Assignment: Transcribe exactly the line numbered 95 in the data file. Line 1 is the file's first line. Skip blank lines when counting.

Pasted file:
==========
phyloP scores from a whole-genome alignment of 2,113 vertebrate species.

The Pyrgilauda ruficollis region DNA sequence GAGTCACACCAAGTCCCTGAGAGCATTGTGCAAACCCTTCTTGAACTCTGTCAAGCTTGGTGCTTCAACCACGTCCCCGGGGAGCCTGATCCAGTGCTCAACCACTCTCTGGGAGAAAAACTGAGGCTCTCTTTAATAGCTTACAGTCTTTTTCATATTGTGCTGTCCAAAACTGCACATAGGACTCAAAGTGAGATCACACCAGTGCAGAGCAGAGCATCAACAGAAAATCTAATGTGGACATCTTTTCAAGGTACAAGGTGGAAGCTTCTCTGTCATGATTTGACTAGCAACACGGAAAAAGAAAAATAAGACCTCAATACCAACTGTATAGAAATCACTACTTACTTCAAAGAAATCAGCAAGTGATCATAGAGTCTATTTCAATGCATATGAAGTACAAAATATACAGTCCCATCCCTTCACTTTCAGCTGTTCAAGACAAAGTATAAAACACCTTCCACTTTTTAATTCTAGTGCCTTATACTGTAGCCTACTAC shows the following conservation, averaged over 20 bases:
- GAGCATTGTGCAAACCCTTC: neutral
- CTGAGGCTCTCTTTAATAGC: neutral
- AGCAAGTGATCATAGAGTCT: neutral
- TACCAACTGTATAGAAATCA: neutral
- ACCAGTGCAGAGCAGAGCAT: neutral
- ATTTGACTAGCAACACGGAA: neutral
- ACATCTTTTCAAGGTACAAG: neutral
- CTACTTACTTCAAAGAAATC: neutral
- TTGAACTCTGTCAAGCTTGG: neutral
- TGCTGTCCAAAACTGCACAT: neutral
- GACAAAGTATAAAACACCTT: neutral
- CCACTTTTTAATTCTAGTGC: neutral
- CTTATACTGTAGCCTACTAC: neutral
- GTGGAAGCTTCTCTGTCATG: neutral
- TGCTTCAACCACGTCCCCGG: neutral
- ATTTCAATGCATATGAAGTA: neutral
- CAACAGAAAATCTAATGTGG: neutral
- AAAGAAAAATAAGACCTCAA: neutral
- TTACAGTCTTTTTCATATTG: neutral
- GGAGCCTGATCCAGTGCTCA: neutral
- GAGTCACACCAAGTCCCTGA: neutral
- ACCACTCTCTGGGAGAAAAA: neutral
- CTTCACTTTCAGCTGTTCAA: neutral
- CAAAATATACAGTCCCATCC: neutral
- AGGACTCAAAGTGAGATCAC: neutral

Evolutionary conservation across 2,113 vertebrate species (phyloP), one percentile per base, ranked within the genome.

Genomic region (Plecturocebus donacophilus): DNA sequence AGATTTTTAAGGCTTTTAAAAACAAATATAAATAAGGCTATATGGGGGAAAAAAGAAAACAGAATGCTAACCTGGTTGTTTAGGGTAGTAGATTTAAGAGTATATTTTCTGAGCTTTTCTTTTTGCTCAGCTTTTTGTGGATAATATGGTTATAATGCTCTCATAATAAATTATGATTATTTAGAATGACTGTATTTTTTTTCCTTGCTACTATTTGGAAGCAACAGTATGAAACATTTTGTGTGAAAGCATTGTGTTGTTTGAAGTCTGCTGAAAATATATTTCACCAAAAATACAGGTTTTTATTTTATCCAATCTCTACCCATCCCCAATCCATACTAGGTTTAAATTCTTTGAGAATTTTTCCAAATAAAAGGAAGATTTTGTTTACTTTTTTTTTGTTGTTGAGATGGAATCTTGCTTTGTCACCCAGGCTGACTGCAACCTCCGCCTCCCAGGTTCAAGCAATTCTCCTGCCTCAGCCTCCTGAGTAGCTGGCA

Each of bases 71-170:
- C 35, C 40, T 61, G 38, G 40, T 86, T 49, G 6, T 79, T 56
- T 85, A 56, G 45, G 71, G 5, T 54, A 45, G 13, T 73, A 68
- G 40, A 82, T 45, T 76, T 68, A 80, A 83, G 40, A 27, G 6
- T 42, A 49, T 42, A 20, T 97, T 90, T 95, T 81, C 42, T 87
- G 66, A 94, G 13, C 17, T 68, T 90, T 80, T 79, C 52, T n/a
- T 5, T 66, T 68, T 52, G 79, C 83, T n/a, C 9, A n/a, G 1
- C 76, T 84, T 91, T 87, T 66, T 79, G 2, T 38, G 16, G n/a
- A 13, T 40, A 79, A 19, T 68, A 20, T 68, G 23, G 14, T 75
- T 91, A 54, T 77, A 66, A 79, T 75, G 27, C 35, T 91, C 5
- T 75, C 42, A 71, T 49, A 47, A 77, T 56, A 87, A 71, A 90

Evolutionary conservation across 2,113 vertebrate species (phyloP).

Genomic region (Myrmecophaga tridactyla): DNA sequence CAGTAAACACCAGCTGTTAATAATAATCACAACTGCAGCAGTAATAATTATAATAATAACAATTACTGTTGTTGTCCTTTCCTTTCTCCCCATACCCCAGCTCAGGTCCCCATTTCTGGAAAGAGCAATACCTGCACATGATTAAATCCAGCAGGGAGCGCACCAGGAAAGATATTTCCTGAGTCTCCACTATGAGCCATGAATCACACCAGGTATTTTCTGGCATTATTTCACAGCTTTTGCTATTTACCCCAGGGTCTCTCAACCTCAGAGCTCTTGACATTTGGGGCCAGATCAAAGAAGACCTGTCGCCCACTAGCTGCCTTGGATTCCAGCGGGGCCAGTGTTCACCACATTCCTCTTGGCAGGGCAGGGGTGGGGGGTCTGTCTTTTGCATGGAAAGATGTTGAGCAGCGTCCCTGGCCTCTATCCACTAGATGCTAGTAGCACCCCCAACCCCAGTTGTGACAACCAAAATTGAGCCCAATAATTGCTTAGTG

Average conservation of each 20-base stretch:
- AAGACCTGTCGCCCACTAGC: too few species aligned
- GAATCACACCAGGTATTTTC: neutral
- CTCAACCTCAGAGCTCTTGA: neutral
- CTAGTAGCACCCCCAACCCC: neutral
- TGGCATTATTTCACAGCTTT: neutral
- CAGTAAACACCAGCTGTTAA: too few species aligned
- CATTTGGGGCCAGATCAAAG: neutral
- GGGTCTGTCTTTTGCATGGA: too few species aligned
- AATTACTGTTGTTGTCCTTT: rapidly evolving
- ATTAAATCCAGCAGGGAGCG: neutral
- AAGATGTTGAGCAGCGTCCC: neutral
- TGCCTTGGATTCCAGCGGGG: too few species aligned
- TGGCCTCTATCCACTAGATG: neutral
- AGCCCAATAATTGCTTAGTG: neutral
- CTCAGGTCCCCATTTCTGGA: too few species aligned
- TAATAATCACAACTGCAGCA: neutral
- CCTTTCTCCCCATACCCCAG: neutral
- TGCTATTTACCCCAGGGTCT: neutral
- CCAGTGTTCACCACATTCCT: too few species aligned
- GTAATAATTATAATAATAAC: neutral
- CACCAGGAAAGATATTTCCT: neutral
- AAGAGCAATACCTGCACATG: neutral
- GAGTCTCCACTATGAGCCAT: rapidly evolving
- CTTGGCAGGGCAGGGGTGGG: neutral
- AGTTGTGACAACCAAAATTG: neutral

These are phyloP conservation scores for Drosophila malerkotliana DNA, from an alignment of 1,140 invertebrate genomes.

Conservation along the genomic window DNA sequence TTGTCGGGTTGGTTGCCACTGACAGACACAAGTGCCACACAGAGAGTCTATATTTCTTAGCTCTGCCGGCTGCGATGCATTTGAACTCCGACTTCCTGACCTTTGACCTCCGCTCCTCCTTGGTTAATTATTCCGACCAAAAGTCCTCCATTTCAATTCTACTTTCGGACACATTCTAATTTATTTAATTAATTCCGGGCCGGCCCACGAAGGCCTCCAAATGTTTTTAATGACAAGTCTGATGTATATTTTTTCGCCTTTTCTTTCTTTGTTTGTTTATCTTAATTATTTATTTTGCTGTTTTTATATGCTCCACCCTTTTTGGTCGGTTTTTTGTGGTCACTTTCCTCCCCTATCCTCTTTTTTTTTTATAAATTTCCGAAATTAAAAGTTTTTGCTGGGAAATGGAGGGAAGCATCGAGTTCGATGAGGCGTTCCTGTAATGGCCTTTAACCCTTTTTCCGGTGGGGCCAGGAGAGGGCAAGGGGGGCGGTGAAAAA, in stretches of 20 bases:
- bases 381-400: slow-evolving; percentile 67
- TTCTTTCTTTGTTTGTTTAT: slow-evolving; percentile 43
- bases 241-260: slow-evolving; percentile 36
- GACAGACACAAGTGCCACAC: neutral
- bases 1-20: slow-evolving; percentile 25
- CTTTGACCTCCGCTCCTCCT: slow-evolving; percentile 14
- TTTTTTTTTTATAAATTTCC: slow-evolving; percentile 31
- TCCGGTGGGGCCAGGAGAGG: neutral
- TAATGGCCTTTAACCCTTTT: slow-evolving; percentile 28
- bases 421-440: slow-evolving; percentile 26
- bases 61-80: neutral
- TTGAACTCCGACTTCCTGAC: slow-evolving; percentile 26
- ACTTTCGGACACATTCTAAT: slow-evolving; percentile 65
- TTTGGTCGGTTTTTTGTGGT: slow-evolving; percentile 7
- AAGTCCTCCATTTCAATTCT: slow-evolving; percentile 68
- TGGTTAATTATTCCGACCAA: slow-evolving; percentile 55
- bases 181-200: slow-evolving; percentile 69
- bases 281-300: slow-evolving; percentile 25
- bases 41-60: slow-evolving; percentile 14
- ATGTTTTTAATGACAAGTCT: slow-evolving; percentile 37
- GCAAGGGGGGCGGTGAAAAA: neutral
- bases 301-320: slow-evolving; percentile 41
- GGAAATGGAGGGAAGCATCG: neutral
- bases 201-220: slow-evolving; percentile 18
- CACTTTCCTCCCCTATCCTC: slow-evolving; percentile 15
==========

- CACTTTCCTCCCCTATCCTC: slow-evolving; percentile 15